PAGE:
Asa Perdue Family

Asa Perdue and Elizabeth Webb Family

Submitted by Janet Perdue King

Asa Perdue was the son of Meshack and Eleanor Dillon Perdue - maybe their firstborn? Asa had two older brothers Zachariah and John but according to tradition they were from an earlier marriage. Asa's birth in 1785, some ten years after John's, suggest this was possible.

Asa married Elizabeth Webb in Franklin Co., Va on the 10th of January 1813. Elizabeth was born ca 1792 probably in Franklin County, VA. - her parents are unknown. Several Webb families lived along the Blackwater River in the same neighborhood as Perdues.

On the 16th of September 1813, Asa entered the service under William Pepper's Company of Riflemen for six months service. He was granted a sick furlough on the 20th of September 1813 for twenty days. Asa rejoined the company in Norfolk, Virginia on the 3rd of January 1814 - 360 miles from Franklin County. He was discharged the 12th of March 1814.

Asa received six hundred dollars in cash and two negro boys - his share of Meshack's estate. Accompanied by brothers Luke and Matthew, Asa moved to Sumner County, TN ca 1818. In 1820 he was taxed on 200 acres of land on Sulphur Fork of Drakes Creek. Asa built and operated a horse powered flour mill, the first of it's kind in Sumner County. Both his father and grandfather had been millwrights in Virginia. The Martin Community located three miles north of Sengtown (formerly Perdue), Tennessee was built around Asa's early settlement.

On the 23rd of January 1828, Jesse Skeen went to the acting Justice of the Peace for Sumner County and made the following oath......."that he has just cause to believe that he is in danger of his life, personal body or property or family, being beaten, killed or abused by Asa Perdue". Asa was arrested and taken into custody. According to the lawsuit, troubles had begun three years earlier over a failed "fish trap partnership" and a "run away pig". Daniel Perdue, Asa's brother, posted bond for Jesse Skeen - the brothers were having their differences as well. Asa countersued saying...."the said Jesse Skeen contriving and maliciosly intending to injure the said Perdue in his good name, fame and credit and to vilify him into publick scandel and infamy and degrade and to cause him the said Perdue to be imprisoned for a long space of time and thereby to improverish, oppress and wholly ruin him". Asa won the countersuit and Jesse Skeen filed an appeal. Descendents of Asa say he was short tempered and usually carried a gun.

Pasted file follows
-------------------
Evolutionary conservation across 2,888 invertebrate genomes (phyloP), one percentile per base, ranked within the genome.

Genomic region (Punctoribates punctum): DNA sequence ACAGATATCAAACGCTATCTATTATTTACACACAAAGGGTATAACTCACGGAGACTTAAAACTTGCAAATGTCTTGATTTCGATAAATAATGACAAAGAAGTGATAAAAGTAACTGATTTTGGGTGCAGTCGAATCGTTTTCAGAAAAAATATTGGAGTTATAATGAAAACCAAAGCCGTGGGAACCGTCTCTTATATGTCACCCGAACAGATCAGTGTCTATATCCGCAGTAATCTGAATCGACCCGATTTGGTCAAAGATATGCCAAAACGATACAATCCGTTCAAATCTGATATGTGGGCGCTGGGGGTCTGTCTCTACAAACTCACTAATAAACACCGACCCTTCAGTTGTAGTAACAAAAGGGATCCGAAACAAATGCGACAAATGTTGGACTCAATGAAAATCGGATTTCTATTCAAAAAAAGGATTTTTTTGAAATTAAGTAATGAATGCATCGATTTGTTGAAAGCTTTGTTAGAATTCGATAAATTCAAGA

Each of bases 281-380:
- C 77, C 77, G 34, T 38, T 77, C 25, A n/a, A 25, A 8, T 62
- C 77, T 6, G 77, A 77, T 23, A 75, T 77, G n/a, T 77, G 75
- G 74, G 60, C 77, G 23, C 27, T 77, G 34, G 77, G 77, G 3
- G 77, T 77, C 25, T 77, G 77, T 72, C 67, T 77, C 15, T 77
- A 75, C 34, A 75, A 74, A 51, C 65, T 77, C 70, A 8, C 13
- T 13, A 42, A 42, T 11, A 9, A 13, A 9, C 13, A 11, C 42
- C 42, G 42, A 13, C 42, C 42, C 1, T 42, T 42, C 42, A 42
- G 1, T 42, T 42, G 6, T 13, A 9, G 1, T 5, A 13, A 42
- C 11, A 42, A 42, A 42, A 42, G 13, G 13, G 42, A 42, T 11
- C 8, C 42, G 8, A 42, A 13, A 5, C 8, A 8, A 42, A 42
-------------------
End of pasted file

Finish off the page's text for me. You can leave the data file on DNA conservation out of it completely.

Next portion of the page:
Asa and Elizabeth had six children and according to tradition gave each one a farm. They had only one son to reach majurity - Theophilus W. Perdue. He joined Company I of the 30th Tennessee Infantry of the Confederate Army on the 22nd of November 1861 at Tyree Springs, Tennessee for 11 months. The Company was sent to the defense of Fort Donelson which fell to Union forces February of 1862. The only entry for Theophilus shows him absent without leave. In 1866 Asa Perdue deeded 971/2 acres of land to the "children of my son Theophilus Perdue". A memorial was erected by descendent of Theophilus in the Asa Perdue Cemetary.

At present, Asa Perdue's house and a portion of his estate are owned and occupied by descendents. Elizabeth died the 13th of April 1861. Asa died intestate before 1880. Both are buried in the family cemetary - their graves marked with field stones.

1--Asa PERDUE (1785-1880) Franklin Co., VA
 sp-Elizabeth WEBB (1792-1861) Virginia
      2--Amelia "Milly" PERDUE (1813-1860) Franklin Co., VA
       sp-Joseph STEPHENS (1800-1838) Virginia 
      2--Mary "Polly" PERDUE (1817-1910) Franklin Co., VA
       sp-Alvin G. PRESCOTT (1815-1853) Sumner Co., TN
      2--Nancy W. PERDUE (1818-1900) Sumner Co., TN
       sp-Reason W. PERDUE (1820-1887) Franklin Co., VA
      2--Elizabeth "Betty" PERDUE (1821- ?) Sumner Co., TN
       sp-William C. KEPLEY (1797-1880) Davidson Co., NC
      2--Theophilus W. PERDUE (1828-1870) Sumner Co., TN
       sp-Emily Jane BUTT (1833-?) Allen Co., KY
      2--Rebecca E. PERDUE (1836-1910) Sumner Co., TN
       sp-Thomas Carroll HUNTER (1832-1900) 

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